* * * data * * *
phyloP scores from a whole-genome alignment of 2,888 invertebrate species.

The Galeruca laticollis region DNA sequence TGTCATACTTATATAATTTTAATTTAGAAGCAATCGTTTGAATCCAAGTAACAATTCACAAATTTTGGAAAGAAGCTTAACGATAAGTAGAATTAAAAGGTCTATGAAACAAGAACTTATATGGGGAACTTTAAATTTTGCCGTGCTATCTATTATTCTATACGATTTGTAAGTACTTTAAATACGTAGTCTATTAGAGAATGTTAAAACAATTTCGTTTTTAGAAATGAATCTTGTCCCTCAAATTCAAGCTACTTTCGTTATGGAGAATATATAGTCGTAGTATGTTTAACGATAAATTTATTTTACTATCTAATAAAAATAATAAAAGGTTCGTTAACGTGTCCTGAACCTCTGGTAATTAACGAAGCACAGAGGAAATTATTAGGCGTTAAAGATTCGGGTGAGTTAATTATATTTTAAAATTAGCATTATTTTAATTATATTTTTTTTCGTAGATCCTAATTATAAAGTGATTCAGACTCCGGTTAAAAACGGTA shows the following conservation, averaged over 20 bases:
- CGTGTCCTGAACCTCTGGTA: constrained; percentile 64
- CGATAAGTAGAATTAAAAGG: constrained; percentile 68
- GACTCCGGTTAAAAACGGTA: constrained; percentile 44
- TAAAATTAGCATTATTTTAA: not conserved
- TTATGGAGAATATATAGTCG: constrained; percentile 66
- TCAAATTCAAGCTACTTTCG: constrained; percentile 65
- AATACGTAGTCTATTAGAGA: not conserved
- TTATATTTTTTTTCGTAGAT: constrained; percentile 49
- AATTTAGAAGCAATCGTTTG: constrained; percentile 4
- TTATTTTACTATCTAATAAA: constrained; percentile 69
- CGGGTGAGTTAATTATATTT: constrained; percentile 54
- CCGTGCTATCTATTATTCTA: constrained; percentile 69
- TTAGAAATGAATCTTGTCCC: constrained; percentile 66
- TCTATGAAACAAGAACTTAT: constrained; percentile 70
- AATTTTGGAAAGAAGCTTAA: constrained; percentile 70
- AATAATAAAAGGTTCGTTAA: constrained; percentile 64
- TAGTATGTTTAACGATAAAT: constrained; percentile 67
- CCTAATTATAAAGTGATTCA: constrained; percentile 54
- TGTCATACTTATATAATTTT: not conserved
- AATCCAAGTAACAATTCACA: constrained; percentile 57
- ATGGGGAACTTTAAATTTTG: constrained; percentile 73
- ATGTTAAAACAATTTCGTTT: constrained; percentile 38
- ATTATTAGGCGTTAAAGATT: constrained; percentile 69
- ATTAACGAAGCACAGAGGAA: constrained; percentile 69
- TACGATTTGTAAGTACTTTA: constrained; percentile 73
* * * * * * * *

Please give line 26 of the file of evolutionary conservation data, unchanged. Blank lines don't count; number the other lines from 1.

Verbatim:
- ATTAACGAAGCACAGAGGAA: constrained; percentile 69